August 14, 2005

Perspective From the Number Crunchers

The risk that home values in D.C. and its ever expanding ring of suburbs increased slightly over the last several weeks, say the number crunchers at PMI Group, which provides mortgage insurance on many loans. Its latest report, Economic and Real Estate Trends (ERET) from August declares there is a 20.9% chance the local market will fall in the next two years. The May ERET report showed only a 18.7 % chance the market would drop.

Considering the recent runups, a 20% or so chance that the market will drop in the next two years lets me rest easy at night. First, this means that there is an 80% chance that the huge gains the lucky ones have enjoyed will not disappear and may even grow.

Second, D.C. and its 'burbs are a heaven for the faint at heart considering that places like Boston, San Diego, Nassau County, NY, have a greater than 50% chance of losing value in the next two years. This statistic only restates one of the truisms of living in the District, the Commonwealth and Merland: our economy is relatively stable. While the stock makert and high-tech mania produce lots and lots of overnight millionaires, our frumpy, but stable, economic base means we don't soar as high as other regions and don't plunge as deeply when things to sour.

August 5, 2005

Further Signs of Chill in the Outer Suburbs

Robert Toll, chairman and chief executive of Toll Brothers, during a conference call Aug. 3 with analysts, said "we do see cooling in some local markets that were red hot a few months ago." Specically demand for McMansions in Las Vegas, New Jersey and the Washington D.C. area have relaxed a bit. Orders for luxury homes that sold in a matter of days or hours now take a couple of weeks, he said.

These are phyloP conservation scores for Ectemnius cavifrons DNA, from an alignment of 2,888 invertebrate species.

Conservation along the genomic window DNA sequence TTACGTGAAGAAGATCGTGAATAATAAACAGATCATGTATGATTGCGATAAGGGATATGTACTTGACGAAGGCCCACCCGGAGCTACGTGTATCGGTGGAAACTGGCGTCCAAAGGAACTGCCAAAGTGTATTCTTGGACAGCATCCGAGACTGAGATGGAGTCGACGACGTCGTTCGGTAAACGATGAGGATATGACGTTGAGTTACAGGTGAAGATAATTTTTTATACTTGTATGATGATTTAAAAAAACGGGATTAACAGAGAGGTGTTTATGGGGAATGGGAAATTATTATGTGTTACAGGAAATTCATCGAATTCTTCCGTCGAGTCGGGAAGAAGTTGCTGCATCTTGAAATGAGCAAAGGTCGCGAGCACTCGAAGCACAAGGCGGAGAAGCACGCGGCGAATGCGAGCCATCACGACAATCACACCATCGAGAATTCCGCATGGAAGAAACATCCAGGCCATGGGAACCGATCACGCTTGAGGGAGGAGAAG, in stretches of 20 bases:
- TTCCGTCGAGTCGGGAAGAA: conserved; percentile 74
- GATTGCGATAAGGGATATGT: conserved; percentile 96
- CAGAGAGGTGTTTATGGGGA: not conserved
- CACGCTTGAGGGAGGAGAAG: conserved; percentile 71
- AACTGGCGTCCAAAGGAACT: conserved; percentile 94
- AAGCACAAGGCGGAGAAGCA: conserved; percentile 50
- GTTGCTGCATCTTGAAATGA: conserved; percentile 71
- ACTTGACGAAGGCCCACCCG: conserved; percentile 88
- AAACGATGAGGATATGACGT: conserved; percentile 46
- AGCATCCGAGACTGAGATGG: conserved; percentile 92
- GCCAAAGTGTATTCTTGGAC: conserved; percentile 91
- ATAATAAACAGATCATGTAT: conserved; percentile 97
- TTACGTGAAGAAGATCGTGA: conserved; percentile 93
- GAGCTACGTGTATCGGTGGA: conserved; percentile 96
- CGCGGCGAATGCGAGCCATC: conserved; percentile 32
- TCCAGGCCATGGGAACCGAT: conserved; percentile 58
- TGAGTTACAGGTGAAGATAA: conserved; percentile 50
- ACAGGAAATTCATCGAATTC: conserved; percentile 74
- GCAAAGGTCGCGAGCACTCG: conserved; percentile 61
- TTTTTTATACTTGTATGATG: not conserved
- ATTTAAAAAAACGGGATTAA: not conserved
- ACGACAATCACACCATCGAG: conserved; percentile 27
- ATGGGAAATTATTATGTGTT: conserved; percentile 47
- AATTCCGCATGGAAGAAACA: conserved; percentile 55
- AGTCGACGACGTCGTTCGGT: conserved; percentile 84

August 3, 2005

Stadium Turning More Porny SE Into Gold

Two parcels of land -- located about three blocks north of the proposed baseball stadium site in Southeast -- have been purchased by JPI, a Texas-based residential builder. One parcel at 900 First Street SE, now a strip club, is "likely to close," helpfully reports the Washington Post. The other property is on I Street between South Capitol Street and New Jersey Avenue SE.

JPI also is developing the newly constructed Lafayette Condo in Penn Quarter and Jenkins Row on Capital Hill, as well as various properties in the Commonwealth of Virginai and Merland.

August 1, 2005

A Rose Is A Rose

Whether the sole department store downtown is called Hecht's, Macy's or Bloomindale's could make a big difference in how and when retail reemerges at Metro Center.

You see Federated Department Stores Inc., which owns Hecht's wants to do away with the Balt0-D.C. brand. Considering hoopla surrounding Bloomies and Macy's on Federated's webside and how little attention Hecht's gets (none!) , it is should come as no surprise that Federated wants to do away with the brand. Ending the speculation, Federated
announced in July that the F Street store would in fact become Macy's.

O.K. so what does Bloomies have to do with all of this? They have been shopping around, possibly downtown or Georgetown, for a new site to house a trimmed-down, boutique store. Obviously, if Hecht's became Bloomie's they would not put their boutique concept downtown. But now with Macy's about to take over, the long-dreamed return of a second department store could happen.

A downtown with two department stores would certainly speed up the reignition of the historic shopping district. If that happened the big, big loser would not be Georgetown, but Pentagon City, which depends so heavily on D.C. shoppers.